The first Monday of the Australian Open produced some sensational upsets in the women’s draw. Nothing could compare however, to the defeat of Roger Federer at the hands of Andreas Seppi in the third round. The shock exit was Federer’s earliest exit down under since 2004.
Tennis aside, the men have been just as sartorially inclined as the women with their on-court fashions. From bold brights to sharp graphics, the kits of the ATP balanced the daring with the functional. Part II of our Style Seeds: Down Under will sort the style Gods from the mere pretenders. Who came out on top? Find out below and cast your vote.
For all the complaining I’ve done in regards to Nike’s neons in Part I of this special Style Seeds: Down Under compendium, I have to give props to the sultry Spaniard, Rafael Nadal for pulling off hotter-than-hot pink.
Sure, Nadal is no stranger to the shade; in fact, pink is one of his favorite colors. For the Australian Open, Nike offered up Rafael’s signature Spring Premier RF V-Neck Crews in a colorway of pink pow and volt – which will invert come the spring American hard court swing.
Paired with the Spring Rafa Gladiator Premier 7″ Short outfitted with sparkly – yes, sparkly – side seaming, it’s a get-up that was made to stand out against the blue courts of Melbourne Park.
Who doesn’t love a bit of pink and shine?
Another fetching outfit to debut this week was on the raging Scot, Andy Murray. After signing a new four-year deal with Under Armour at the tail end of 2014, Murray’s Oz attire kicked up a notch for the first major of the season. Even with his relatively pale skin (well, for a tennis player anyway), I think he pulls of the hulk-green look with panache. Outfitted in neon green, contrasted with black panels and matching shorts and cap, Murray’s sartorial stakes at Under Armour are on par with the big guns. Let’s see what the new season will bring for the partnership.
But beware to all that come across him; you don’t want to see him when he gets angry.
Tenth seeded Grigor Dimitrov went against the neon grain with Nike, debuting the Spring Challenger Printed Crew in stark shades of white and black. The overall look is clean, modern and interesting to the eye thanks to a faded ombre print inspired by street graffiti. Paired with the Spring Court 7″ Shorts in complimentary black and white shades, Dimitrov’s style cut a fine figure on court against the barrage of the eye-watering fluorescent brigade.
Another Spaniard to make our best dressed list is the in-form Feliciano Lopez. Though it isn’t the most revolutionary of designs, Lopez can certainly pull off blue-on-blue better than most. Ellesse is a rather under-the-radar brand, even with a sporting history that spans back to 1959 via Italy. I like the three-tier color blocking on Lopez’s outfit; it adds dimension to an otherwise simple crew and shorts combination.
Accented with bold design lines, this number looks particularly suited to the Aussie weather when combined with Lopez’s neon-yellow shoes.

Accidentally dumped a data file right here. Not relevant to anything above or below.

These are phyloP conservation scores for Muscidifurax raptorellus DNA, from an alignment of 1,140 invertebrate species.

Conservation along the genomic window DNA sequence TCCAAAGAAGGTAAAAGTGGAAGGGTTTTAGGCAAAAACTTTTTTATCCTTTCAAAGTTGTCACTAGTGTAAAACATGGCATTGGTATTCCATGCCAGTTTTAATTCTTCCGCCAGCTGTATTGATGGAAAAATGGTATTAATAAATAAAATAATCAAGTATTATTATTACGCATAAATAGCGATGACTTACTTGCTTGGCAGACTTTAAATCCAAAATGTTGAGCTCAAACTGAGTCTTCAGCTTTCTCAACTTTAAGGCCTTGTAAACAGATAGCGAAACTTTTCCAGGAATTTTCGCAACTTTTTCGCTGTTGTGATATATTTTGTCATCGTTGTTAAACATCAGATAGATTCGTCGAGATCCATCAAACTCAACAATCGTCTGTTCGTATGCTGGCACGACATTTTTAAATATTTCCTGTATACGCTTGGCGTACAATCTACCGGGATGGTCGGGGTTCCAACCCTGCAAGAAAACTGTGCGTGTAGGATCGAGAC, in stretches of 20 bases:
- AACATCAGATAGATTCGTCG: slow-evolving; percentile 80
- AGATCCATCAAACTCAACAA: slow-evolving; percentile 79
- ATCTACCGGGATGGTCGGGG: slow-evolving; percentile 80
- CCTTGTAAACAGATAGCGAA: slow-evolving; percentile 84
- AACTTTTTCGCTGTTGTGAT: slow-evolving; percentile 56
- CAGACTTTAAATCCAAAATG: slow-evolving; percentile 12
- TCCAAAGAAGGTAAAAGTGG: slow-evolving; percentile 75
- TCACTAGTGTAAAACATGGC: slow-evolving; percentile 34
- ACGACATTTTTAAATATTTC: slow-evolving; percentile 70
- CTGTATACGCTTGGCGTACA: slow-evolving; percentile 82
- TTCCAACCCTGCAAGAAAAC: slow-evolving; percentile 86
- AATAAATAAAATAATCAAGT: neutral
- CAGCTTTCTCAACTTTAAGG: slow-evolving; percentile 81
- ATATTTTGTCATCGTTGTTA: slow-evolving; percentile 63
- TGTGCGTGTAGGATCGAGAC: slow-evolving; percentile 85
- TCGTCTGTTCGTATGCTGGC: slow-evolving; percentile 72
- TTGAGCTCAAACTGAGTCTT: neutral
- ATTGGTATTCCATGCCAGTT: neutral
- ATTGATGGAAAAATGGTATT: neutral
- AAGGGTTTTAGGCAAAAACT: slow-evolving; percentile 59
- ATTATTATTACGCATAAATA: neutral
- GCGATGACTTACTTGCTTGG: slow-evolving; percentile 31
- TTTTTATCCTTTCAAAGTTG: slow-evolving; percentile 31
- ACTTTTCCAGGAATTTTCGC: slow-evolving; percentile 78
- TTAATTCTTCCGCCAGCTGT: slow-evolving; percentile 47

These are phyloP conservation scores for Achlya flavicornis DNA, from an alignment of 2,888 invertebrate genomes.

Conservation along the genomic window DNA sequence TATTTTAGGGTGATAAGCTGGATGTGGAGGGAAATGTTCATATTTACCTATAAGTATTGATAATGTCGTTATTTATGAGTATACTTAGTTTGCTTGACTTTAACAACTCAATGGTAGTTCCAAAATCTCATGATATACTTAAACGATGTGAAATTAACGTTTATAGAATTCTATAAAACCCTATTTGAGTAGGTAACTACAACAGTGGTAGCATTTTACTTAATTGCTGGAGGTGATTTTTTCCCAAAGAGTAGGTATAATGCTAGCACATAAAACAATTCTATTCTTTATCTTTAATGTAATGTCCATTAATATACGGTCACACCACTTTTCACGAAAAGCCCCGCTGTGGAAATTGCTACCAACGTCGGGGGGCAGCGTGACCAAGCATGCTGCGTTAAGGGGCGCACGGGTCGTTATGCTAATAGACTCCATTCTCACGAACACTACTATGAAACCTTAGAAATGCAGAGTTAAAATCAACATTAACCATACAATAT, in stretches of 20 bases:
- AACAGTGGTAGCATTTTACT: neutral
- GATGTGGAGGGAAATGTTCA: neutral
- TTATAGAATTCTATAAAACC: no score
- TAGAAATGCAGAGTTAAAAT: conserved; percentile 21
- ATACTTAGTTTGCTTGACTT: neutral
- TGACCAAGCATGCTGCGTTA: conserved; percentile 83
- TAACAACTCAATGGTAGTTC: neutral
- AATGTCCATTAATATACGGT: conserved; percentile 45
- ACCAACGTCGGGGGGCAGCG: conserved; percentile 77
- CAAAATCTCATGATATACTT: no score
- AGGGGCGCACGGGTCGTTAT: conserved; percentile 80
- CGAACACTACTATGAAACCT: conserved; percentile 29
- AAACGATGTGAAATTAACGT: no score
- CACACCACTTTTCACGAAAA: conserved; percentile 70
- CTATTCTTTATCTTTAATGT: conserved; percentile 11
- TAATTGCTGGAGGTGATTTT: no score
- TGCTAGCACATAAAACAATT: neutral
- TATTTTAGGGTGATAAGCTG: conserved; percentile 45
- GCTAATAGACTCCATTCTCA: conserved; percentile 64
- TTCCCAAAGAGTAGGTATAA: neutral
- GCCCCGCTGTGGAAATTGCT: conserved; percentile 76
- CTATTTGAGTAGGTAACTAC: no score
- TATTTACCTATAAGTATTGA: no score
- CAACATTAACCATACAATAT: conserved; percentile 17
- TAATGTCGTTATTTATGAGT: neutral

Nick Kyrgios suffered the same fate as his fellow worst dressed nominee, Victoria Azarenka.
The crime? Eye-warping neons.
Kyrgios is the lone Aussie remaining to carry the home flag this slam, making the quarterfinals for the first time in his career after defeating Roger Federer’s conqueror, Andreas Seppi in an epic five set thriller. Still, that doesn’t excuse…whatever this is.
Nike, what were you thinking?
After his debut in the matching crew and shorts, Kyrgios toned it down his next few matches, instead opting for less pain-inducing black shorts.
Another WTF moment came via another spirited Aussie with a mouthful name. Thanasi Kokkinakis made all the headlines on his debut at the Australian Open dressed in – you guess it – neon Nike. Kokkinakis has been partnering Kyrgios in the men’s doubles and, as you can imagine, they’re a vision of radioactive matter.
Kokkinakis’ get up combined Nike’s much overused volt shade with a vibrant graphic paint splatter motif complete with raver socks and matching sweatbands. While I appreciated the 90s – being a child of the decade myself – I don’t want to be blinded by a shade so bright that the tennis ball fades into existence.
Though Spaniards may have come out on top in our Best Dressed list, unfortunately for Fernando Verdasco his Adidas spring Adizero line crew pushed him down a few style notches.
The outfit is neither vibrant with the dashiki-like purple flame print nor drab (well, grey on grey is pretty drab actually). I do appreciate the graphic design efforts from the brand, and the get-up is very complimentary to both Ana Ivanovic and Simona Halep’s Adizero outfits.
But the overall styling is messy and would be more suited to the clay swing of the season.
Where would our Worst Dressed list be without a nod to the loveable Tomas Berdych? H&M delivered some truly great looks for the Czech star this past season, yet some truly awful outfits where it counts. Though this look edges just slightly better than 2014’s football kit, the design itself is ultimately poor.
While the baby blue hues may be complimentary to Melbourne Park, it’s the throwback 80s graphic which is throwing my sartorial eye off. I appreciate the ombre effect on the shorts – that’s a design feature bigger brands should take note of. Sure, there are elements in this look I don’t totally hate, but H&M need to up their game in the style stakes if they want to recruit more players to jump on their tennis fashion bandwagon.
Who was your top and bottom ATP Style Seeds? Don’t forget to vote in our polls, and sound off in the comments with designs we missed!